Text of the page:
I just read this insightful article from the Leadership link in "Christianity Today." It's called "Going to Hell with Ted Haggard." He has clearly taken over the whipping boy from Jim Bakker and Jimmy Swaggart.
The ecclesiastical hang-up indicated in the article persists and becomes an obstacle to the advancement of Jesus' purpose in the world.
Jesus may have been born in Bethlehem, but he really emerged at the Jordan River with some radical concepts of God's intention on earth.
Jesus made some very bold claims while he walked on this earth and taught the earliest followers about what God’s reign looks like. Many in his time fully expected some kind of theocratic culmination – where every political oppressor would be eliminated. They desired to be a part of a political atmosphere where godlessness was absent. Many today desire a similar dominance where God’s ways are fully established.
In John, chapter 14, the disciples characterize this kind of mind-set. The conversation begins with a request by Philip in verse 8 and is followed immediately by Jesus’ answer.
“Lord, show us the Father and that will be enough for us.”
“Don't you know me, Philip, even after I have been among you such a long time? Anyone who has seen me has seen the Father. How can you say, 'Show us the Father’?”
Jesus provides some corrective lenses for Philip and all who hear and read. Who do we see when we look at Jesus? According to him, we see God. Whatever we observe in Jesus is indicative of who God is.
Paul asserts in Colossians 2:9: “For in Christ all the fullness of the Deity lives in bodily form.”
This truth creates some modern challenges with strongly held notions, much as it did with those who first heard Jesus teach.
Michael Hardin, in his 2010 book “Jesus Driven Life” states:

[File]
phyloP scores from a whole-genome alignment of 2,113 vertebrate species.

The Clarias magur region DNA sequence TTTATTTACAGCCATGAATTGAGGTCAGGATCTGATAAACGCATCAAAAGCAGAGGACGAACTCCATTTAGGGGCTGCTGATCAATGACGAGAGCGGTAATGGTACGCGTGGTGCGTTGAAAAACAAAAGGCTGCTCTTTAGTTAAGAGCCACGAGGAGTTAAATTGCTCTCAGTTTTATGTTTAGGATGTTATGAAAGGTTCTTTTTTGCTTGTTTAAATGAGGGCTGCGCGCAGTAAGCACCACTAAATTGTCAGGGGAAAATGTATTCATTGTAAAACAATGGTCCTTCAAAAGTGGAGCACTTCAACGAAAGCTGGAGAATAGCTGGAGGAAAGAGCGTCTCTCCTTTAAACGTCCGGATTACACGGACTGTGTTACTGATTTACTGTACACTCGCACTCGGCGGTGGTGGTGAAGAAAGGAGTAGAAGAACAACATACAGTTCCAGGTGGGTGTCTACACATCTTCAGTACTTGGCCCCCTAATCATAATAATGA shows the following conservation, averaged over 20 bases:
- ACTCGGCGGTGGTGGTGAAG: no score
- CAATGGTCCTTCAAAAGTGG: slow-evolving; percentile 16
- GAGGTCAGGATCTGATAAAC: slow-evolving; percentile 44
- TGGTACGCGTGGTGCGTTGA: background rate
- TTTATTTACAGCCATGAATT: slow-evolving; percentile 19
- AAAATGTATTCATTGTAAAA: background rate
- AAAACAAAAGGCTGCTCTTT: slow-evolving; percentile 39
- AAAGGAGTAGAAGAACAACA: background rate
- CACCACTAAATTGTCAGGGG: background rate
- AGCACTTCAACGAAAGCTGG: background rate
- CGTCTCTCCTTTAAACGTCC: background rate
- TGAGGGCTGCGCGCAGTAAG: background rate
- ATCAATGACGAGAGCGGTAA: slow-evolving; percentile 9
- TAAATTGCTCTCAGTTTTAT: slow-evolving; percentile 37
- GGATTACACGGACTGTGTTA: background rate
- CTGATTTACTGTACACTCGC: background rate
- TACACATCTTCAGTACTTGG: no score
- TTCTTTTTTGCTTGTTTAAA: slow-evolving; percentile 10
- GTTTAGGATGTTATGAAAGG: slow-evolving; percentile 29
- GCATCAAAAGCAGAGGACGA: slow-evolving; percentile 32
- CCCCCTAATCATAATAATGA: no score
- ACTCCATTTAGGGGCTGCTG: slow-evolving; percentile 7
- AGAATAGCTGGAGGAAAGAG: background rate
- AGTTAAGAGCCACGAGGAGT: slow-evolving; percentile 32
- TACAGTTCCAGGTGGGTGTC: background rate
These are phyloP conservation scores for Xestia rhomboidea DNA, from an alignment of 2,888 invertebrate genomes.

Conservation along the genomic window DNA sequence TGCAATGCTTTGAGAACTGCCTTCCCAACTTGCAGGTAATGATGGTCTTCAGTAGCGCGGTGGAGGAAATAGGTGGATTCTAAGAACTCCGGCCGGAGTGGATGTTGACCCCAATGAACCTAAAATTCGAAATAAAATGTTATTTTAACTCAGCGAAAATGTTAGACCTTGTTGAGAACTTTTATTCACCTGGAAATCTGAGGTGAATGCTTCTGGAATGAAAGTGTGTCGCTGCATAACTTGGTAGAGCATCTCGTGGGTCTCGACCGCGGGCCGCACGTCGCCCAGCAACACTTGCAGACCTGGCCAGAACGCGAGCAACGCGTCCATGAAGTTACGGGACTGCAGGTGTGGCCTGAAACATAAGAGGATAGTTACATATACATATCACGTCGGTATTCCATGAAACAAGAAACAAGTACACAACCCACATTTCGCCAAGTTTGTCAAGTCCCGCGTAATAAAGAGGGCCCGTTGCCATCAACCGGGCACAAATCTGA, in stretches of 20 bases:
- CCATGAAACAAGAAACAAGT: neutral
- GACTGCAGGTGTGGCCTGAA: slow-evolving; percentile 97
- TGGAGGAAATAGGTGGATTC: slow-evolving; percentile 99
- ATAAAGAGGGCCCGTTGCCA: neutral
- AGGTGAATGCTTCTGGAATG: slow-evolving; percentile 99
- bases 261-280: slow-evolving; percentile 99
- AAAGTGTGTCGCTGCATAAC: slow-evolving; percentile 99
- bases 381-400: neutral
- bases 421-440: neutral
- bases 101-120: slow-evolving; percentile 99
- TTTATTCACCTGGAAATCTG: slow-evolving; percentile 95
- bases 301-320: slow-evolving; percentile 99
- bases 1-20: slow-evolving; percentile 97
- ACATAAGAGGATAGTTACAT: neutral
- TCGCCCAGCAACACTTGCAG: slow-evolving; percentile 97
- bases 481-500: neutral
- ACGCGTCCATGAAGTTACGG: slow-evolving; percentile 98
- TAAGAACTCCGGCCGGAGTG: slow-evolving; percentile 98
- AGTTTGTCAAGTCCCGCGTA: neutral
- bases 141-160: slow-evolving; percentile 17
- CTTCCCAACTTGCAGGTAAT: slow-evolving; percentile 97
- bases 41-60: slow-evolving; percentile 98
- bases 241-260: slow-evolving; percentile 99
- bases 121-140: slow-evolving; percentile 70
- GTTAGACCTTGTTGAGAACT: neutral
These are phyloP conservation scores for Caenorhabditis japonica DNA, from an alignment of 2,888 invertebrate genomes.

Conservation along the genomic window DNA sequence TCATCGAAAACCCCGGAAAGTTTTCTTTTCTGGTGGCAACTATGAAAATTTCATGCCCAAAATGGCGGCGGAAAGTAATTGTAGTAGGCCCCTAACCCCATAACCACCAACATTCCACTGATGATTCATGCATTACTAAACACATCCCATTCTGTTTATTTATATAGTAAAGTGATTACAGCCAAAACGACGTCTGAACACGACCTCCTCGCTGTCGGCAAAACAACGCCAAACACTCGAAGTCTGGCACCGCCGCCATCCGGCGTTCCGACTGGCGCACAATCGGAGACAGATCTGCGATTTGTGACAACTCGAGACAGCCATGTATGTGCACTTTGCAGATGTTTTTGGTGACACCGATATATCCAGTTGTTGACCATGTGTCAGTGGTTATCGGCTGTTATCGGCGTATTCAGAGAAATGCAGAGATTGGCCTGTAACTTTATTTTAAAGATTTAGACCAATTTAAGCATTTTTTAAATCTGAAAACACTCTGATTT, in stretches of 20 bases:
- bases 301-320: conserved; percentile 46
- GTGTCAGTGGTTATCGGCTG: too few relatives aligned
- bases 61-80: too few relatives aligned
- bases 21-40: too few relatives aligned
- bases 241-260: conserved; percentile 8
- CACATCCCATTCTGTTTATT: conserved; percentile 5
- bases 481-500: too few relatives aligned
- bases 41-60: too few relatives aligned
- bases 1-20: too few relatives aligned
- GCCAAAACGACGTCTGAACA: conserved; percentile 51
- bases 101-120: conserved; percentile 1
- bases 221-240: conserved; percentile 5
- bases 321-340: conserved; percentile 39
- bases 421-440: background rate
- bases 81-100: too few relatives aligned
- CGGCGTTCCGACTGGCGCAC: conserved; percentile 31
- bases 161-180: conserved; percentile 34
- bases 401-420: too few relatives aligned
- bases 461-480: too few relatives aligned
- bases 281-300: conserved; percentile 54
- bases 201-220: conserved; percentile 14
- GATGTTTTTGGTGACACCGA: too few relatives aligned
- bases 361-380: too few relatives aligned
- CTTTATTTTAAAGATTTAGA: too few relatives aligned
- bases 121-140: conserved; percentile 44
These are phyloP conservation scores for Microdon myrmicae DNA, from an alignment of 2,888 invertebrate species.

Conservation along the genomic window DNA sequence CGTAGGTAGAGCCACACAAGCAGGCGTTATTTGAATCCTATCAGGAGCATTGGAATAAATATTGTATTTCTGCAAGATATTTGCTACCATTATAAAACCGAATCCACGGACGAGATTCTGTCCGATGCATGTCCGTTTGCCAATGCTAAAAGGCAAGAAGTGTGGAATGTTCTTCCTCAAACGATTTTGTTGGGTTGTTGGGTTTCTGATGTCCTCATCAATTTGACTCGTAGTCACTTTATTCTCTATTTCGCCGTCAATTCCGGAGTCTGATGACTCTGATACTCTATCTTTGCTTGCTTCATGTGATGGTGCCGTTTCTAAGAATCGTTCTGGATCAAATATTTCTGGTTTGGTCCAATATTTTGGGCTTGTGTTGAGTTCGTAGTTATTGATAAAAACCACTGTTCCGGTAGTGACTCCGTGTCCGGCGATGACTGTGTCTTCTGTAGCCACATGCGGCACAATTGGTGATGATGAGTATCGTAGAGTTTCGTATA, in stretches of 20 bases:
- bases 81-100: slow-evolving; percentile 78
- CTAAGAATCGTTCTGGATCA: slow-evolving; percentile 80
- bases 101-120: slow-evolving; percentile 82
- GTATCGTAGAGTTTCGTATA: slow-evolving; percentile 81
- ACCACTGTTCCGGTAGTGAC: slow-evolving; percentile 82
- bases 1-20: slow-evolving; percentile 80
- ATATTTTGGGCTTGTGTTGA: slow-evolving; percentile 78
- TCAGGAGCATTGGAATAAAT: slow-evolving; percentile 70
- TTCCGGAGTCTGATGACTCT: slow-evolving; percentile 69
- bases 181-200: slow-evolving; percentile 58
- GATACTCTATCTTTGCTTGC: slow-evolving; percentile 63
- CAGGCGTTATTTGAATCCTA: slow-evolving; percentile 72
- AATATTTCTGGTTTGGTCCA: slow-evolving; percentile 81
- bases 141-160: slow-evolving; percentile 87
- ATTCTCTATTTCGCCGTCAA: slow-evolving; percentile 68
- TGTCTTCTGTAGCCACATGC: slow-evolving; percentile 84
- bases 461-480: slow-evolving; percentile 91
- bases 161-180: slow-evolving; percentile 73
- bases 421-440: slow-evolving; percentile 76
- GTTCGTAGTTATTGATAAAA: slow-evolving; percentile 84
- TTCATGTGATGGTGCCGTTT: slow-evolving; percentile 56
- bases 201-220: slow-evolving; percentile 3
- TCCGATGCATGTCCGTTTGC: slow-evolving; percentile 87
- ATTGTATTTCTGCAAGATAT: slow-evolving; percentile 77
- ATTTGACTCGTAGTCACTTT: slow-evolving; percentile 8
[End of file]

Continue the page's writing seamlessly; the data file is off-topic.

“There is a substantive difference between the way ‘God’ acted in the Old Testament and the way God acted in Jesus. No amount of interpretive gymnastics can hide this; it was a key question wrestled with in the early church. Christians are saying something essential when they assert that God has been revealed in the figure of Jesus. God is known, no longer unknown, no longer hidden, no longer mysterious. God is fully present in Jesus, not partially present, but fully, completely present…”
God is often presented today as a “sheriff” rather than a “shepherd.” The enforcement of righteous behavior becomes the paramount mandate of those who claim to follow. It becomes duty to coerce godly obedience in all. But is that what Jesus presented?
A very close and honest look reveals something much more rigorous for those who desire to follow. The mandate becomes the principle of self-examination and not the behavioral enforcement of others.
Jesus implies that in Matthew 18 with the parable of the Pharisee and the Tax Collector praying in the temple. The principle is created by a turnabout that dispels the conventional thinking of that time – especially with the characters used.
It is the very person who apparently needs the behavioral adjustments, in the parable that Jesus proclaims “goes home justified and not the other.” Why? Because he was humbly aware of his condition and shortfall from that which was pleasing to God.
Jesus’ purpose in coming to this earth was to transform each and every person through death to self and new life in him. He gave every follower a heads-up when he said “If anyone would come after me, he must deny himself and take up his cross daily and follow me.”
It is only his power that can do that and not ours. So why do we direct our attention to changes others? It is only Jesus’ property to transform first and judge later. We have the power to do neither for ourselves or anyone else.
Let’s put on our corrective lenses and look only at Jesus – who will enable us to die to ourselves and be raised to new life in him. This is his purpose in coming to this earth.